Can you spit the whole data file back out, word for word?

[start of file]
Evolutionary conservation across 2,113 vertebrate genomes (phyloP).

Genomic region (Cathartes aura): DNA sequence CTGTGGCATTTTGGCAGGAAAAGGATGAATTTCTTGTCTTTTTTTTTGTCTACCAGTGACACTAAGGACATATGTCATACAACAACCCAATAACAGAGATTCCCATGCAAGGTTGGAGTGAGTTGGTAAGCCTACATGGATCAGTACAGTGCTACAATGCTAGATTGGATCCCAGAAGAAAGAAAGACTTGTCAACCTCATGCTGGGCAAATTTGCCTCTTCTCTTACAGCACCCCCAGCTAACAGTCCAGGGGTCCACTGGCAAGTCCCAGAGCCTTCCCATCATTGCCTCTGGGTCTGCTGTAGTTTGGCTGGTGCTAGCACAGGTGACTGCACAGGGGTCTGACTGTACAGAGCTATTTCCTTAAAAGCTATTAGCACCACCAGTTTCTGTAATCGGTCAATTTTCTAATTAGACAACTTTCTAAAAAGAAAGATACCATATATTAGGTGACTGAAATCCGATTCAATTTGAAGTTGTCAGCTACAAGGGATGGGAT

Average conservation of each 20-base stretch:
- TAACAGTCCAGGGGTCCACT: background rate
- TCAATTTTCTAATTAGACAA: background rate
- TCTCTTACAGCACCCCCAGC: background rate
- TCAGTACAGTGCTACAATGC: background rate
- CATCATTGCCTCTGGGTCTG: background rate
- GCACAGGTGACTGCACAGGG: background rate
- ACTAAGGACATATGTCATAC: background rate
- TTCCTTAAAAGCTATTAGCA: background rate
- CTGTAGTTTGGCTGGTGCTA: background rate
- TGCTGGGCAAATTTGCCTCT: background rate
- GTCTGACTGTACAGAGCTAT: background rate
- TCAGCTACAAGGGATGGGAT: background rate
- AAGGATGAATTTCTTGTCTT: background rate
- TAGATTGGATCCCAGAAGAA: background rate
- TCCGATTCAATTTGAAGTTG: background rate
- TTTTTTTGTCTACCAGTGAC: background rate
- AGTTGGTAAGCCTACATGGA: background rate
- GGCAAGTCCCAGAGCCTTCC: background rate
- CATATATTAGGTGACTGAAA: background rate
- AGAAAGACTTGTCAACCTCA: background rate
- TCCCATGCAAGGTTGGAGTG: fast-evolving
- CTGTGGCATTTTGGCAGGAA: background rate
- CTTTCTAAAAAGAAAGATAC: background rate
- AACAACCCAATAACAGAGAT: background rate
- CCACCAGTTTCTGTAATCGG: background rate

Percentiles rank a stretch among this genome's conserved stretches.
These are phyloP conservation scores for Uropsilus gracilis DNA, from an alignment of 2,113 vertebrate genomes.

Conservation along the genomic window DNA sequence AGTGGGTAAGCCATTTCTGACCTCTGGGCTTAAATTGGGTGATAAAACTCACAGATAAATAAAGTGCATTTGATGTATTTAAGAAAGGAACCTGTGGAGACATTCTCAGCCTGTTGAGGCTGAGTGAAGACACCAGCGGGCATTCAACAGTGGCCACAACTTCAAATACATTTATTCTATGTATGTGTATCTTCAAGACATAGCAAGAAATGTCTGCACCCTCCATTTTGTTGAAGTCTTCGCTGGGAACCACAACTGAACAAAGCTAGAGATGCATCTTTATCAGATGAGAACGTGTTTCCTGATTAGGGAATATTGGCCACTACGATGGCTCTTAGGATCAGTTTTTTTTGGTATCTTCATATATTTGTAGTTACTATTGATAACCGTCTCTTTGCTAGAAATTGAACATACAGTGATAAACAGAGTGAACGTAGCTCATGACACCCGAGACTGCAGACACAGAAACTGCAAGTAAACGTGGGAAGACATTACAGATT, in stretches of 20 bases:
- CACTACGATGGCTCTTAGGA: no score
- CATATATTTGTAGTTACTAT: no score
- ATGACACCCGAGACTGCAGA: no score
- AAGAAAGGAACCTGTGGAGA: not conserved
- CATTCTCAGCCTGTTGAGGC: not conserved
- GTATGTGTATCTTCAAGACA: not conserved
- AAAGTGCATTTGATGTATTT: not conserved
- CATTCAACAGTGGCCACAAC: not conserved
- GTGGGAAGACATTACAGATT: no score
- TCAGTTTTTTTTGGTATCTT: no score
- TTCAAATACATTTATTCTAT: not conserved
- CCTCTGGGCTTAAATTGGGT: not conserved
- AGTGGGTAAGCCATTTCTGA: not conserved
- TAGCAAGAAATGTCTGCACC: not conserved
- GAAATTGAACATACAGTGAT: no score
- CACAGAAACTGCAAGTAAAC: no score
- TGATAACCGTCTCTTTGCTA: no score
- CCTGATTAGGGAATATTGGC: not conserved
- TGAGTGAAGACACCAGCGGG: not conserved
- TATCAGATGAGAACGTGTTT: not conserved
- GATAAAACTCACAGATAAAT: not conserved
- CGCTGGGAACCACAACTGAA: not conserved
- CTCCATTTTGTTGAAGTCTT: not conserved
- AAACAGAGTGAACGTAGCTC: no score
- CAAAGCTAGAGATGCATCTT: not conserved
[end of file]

Evolutionary conservation across 2,113 vertebrate genomes (phyloP).

Genomic region (Cathartes aura): DNA sequence CTGTGGCATTTTGGCAGGAAAAGGATGAATTTCTTGTCTTTTTTTTTGTCTACCAGTGACACTAAGGACATATGTCATACAACAACCCAATAACAGAGATTCCCATGCAAGGTTGGAGTGAGTTGGTAAGCCTACATGGATCAGTACAGTGCTACAATGCTAGATTGGATCCCAGAAGAAAGAAAGACTTGTCAACCTCATGCTGGGCAAATTTGCCTCTTCTCTTACAGCACCCCCAGCTAACAGTCCAGGGGTCCACTGGCAAGTCCCAGAGCCTTCCCATCATTGCCTCTGGGTCTGCTGTAGTTTGGCTGGTGCTAGCACAGGTGACTGCACAGGGGTCTGACTGTACAGAGCTATTTCCTTAAAAGCTATTAGCACCACCAGTTTCTGTAATCGGTCAATTTTCTAATTAGACAACTTTCTAAAAAGAAAGATACCATATATTAGGTGACTGAAATCCGATTCAATTTGAAGTTGTCAGCTACAAGGGATGGGAT

Average conservation of each 20-base stretch:
- TAACAGTCCAGGGGTCCACT: background rate
- TCAATTTTCTAATTAGACAA: background rate
- TCTCTTACAGCACCCCCAGC: background rate
- TCAGTACAGTGCTACAATGC: background rate
- CATCATTGCCTCTGGGTCTG: background rate
- GCACAGGTGACTGCACAGGG: background rate
- ACTAAGGACATATGTCATAC: background rate
- TTCCTTAAAAGCTATTAGCA: background rate
- CTGTAGTTTGGCTGGTGCTA: background rate
- TGCTGGGCAAATTTGCCTCT: background rate
- GTCTGACTGTACAGAGCTAT: background rate
- TCAGCTACAAGGGATGGGAT: background rate
- AAGGATGAATTTCTTGTCTT: background rate
- TAGATTGGATCCCAGAAGAA: background rate
- TCCGATTCAATTTGAAGTTG: background rate
- TTTTTTTGTCTACCAGTGAC: background rate
- AGTTGGTAAGCCTACATGGA: background rate
- GGCAAGTCCCAGAGCCTTCC: background rate
- CATATATTAGGTGACTGAAA: background rate
- AGAAAGACTTGTCAACCTCA: background rate
- TCCCATGCAAGGTTGGAGTG: fast-evolving
- CTGTGGCATTTTGGCAGGAA: background rate
- CTTTCTAAAAAGAAAGATAC: background rate
- AACAACCCAATAACAGAGAT: background rate
- CCACCAGTTTCTGTAATCGG: background rate

Percentiles rank a stretch among this genome's conserved stretches.
These are phyloP conservation scores for Uropsilus gracilis DNA, from an alignment of 2,113 vertebrate genomes.

Conservation along the genomic window DNA sequence AGTGGGTAAGCCATTTCTGACCTCTGGGCTTAAATTGGGTGATAAAACTCACAGATAAATAAAGTGCATTTGATGTATTTAAGAAAGGAACCTGTGGAGACATTCTCAGCCTGTTGAGGCTGAGTGAAGACACCAGCGGGCATTCAACAGTGGCCACAACTTCAAATACATTTATTCTATGTATGTGTATCTTCAAGACATAGCAAGAAATGTCTGCACCCTCCATTTTGTTGAAGTCTTCGCTGGGAACCACAACTGAACAAAGCTAGAGATGCATCTTTATCAGATGAGAACGTGTTTCCTGATTAGGGAATATTGGCCACTACGATGGCTCTTAGGATCAGTTTTTTTTGGTATCTTCATATATTTGTAGTTACTATTGATAACCGTCTCTTTGCTAGAAATTGAACATACAGTGATAAACAGAGTGAACGTAGCTCATGACACCCGAGACTGCAGACACAGAAACTGCAAGTAAACGTGGGAAGACATTACAGATT, in stretches of 20 bases:
- CACTACGATGGCTCTTAGGA: no score
- CATATATTTGTAGTTACTAT: no score
- ATGACACCCGAGACTGCAGA: no score
- AAGAAAGGAACCTGTGGAGA: not conserved
- CATTCTCAGCCTGTTGAGGC: not conserved
- GTATGTGTATCTTCAAGACA: not conserved
- AAAGTGCATTTGATGTATTT: not conserved
- CATTCAACAGTGGCCACAAC: not conserved
- GTGGGAAGACATTACAGATT: no score
- TCAGTTTTTTTTGGTATCTT: no score
- TTCAAATACATTTATTCTAT: not conserved
- CCTCTGGGCTTAAATTGGGT: not conserved
- AGTGGGTAAGCCATTTCTGA: not conserved
- TAGCAAGAAATGTCTGCACC: not conserved
- GAAATTGAACATACAGTGAT: no score
- CACAGAAACTGCAAGTAAAC: no score
- TGATAACCGTCTCTTTGCTA: no score
- CCTGATTAGGGAATATTGGC: not conserved
- TGAGTGAAGACACCAGCGGG: not conserved
- TATCAGATGAGAACGTGTTT: not conserved
- GATAAAACTCACAGATAAAT: not conserved
- CGCTGGGAACCACAACTGAA: not conserved
- CTCCATTTTGTTGAAGTCTT: not conserved
- AAACAGAGTGAACGTAGCTC: no score
- CAAAGCTAGAGATGCATCTT: not conserved